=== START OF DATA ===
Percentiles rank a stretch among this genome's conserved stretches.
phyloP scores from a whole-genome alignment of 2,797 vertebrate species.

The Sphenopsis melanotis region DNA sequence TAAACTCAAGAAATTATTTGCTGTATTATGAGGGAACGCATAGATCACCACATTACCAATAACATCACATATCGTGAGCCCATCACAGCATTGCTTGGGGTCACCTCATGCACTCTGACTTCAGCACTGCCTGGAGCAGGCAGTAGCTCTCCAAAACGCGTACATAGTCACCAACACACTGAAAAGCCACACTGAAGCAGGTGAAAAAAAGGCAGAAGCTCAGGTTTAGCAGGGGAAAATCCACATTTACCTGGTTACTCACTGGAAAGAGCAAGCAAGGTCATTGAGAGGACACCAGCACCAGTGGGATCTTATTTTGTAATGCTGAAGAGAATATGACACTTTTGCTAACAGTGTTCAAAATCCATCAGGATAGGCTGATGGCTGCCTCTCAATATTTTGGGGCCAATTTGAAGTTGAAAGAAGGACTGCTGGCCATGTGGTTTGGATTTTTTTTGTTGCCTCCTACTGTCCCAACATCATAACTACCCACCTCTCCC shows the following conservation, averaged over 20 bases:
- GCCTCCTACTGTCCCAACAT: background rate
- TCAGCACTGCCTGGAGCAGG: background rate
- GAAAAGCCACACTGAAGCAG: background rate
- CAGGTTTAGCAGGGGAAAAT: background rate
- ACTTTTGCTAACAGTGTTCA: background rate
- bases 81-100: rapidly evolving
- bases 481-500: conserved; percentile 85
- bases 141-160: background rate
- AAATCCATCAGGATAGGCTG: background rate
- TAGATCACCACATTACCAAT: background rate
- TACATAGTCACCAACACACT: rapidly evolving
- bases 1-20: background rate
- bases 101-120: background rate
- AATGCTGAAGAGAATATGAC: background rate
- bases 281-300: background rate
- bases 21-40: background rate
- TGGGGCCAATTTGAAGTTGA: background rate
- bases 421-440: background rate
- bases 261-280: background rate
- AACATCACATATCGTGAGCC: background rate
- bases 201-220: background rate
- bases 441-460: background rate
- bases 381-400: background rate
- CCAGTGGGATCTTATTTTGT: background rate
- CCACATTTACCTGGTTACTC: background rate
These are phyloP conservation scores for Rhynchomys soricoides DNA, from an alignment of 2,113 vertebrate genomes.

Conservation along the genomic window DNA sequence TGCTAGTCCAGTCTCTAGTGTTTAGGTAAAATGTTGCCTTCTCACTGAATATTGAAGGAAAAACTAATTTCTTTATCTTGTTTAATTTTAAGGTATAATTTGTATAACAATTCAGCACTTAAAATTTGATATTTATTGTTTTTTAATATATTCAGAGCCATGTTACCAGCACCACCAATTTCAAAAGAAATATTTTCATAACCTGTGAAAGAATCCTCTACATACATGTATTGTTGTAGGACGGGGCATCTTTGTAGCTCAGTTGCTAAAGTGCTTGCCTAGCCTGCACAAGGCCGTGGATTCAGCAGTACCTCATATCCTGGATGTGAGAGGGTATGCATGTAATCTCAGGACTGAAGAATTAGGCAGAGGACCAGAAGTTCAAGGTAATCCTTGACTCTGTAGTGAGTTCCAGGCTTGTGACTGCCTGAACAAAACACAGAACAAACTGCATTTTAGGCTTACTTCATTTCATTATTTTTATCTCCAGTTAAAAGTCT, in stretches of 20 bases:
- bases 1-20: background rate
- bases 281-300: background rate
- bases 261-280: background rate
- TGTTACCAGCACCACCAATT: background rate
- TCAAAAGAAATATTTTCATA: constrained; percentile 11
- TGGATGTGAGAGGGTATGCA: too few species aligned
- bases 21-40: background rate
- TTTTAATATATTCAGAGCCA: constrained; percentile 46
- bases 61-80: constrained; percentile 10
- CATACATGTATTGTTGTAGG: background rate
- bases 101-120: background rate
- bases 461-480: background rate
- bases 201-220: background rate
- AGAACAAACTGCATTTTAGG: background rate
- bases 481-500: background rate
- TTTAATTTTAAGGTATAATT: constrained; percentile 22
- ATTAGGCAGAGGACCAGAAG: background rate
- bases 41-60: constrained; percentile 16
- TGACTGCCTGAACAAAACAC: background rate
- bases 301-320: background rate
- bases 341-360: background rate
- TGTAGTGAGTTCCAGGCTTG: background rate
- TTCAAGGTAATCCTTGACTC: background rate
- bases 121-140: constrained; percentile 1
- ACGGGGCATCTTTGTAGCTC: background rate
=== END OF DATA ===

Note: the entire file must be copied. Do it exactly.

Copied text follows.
Percentiles rank a stretch among this genome's conserved stretches.
phyloP scores from a whole-genome alignment of 2,797 vertebrate species.

The Sphenopsis melanotis region DNA sequence TAAACTCAAGAAATTATTTGCTGTATTATGAGGGAACGCATAGATCACCACATTACCAATAACATCACATATCGTGAGCCCATCACAGCATTGCTTGGGGTCACCTCATGCACTCTGACTTCAGCACTGCCTGGAGCAGGCAGTAGCTCTCCAAAACGCGTACATAGTCACCAACACACTGAAAAGCCACACTGAAGCAGGTGAAAAAAAGGCAGAAGCTCAGGTTTAGCAGGGGAAAATCCACATTTACCTGGTTACTCACTGGAAAGAGCAAGCAAGGTCATTGAGAGGACACCAGCACCAGTGGGATCTTATTTTGTAATGCTGAAGAGAATATGACACTTTTGCTAACAGTGTTCAAAATCCATCAGGATAGGCTGATGGCTGCCTCTCAATATTTTGGGGCCAATTTGAAGTTGAAAGAAGGACTGCTGGCCATGTGGTTTGGATTTTTTTTGTTGCCTCCTACTGTCCCAACATCATAACTACCCACCTCTCCC shows the following conservation, averaged over 20 bases:
- GCCTCCTACTGTCCCAACAT: background rate
- TCAGCACTGCCTGGAGCAGG: background rate
- GAAAAGCCACACTGAAGCAG: background rate
- CAGGTTTAGCAGGGGAAAAT: background rate
- ACTTTTGCTAACAGTGTTCA: background rate
- bases 81-100: rapidly evolving
- bases 481-500: conserved; percentile 85
- bases 141-160: background rate
- AAATCCATCAGGATAGGCTG: background rate
- TAGATCACCACATTACCAAT: background rate
- TACATAGTCACCAACACACT: rapidly evolving
- bases 1-20: background rate
- bases 101-120: background rate
- AATGCTGAAGAGAATATGAC: background rate
- bases 281-300: background rate
- bases 21-40: background rate
- TGGGGCCAATTTGAAGTTGA: background rate
- bases 421-440: background rate
- bases 261-280: background rate
- AACATCACATATCGTGAGCC: background rate
- bases 201-220: background rate
- bases 441-460: background rate
- bases 381-400: background rate
- CCAGTGGGATCTTATTTTGT: background rate
- CCACATTTACCTGGTTACTC: background rate
These are phyloP conservation scores for Rhynchomys soricoides DNA, from an alignment of 2,113 vertebrate genomes.

Conservation along the genomic window DNA sequence TGCTAGTCCAGTCTCTAGTGTTTAGGTAAAATGTTGCCTTCTCACTGAATATTGAAGGAAAAACTAATTTCTTTATCTTGTTTAATTTTAAGGTATAATTTGTATAACAATTCAGCACTTAAAATTTGATATTTATTGTTTTTTAATATATTCAGAGCCATGTTACCAGCACCACCAATTTCAAAAGAAATATTTTCATAACCTGTGAAAGAATCCTCTACATACATGTATTGTTGTAGGACGGGGCATCTTTGTAGCTCAGTTGCTAAAGTGCTTGCCTAGCCTGCACAAGGCCGTGGATTCAGCAGTACCTCATATCCTGGATGTGAGAGGGTATGCATGTAATCTCAGGACTGAAGAATTAGGCAGAGGACCAGAAGTTCAAGGTAATCCTTGACTCTGTAGTGAGTTCCAGGCTTGTGACTGCCTGAACAAAACACAGAACAAACTGCATTTTAGGCTTACTTCATTTCATTATTTTTATCTCCAGTTAAAAGTCT, in stretches of 20 bases:
- bases 1-20: background rate
- bases 281-300: background rate
- bases 261-280: background rate
- TGTTACCAGCACCACCAATT: background rate
- TCAAAAGAAATATTTTCATA: constrained; percentile 11
- TGGATGTGAGAGGGTATGCA: too few species aligned
- bases 21-40: background rate
- TTTTAATATATTCAGAGCCA: constrained; percentile 46
- bases 61-80: constrained; percentile 10
- CATACATGTATTGTTGTAGG: background rate
- bases 101-120: background rate
- bases 461-480: background rate
- bases 201-220: background rate
- AGAACAAACTGCATTTTAGG: background rate
- bases 481-500: background rate
- TTTAATTTTAAGGTATAATT: constrained; percentile 22
- ATTAGGCAGAGGACCAGAAG: background rate
- bases 41-60: constrained; percentile 16
- TGACTGCCTGAACAAAACAC: background rate
- bases 301-320: background rate
- bases 341-360: background rate
- TGTAGTGAGTTCCAGGCTTG: background rate
- TTCAAGGTAATCCTTGACTC: background rate
- bases 121-140: constrained; percentile 1
- ACGGGGCATCTTTGTAGCTC: background rate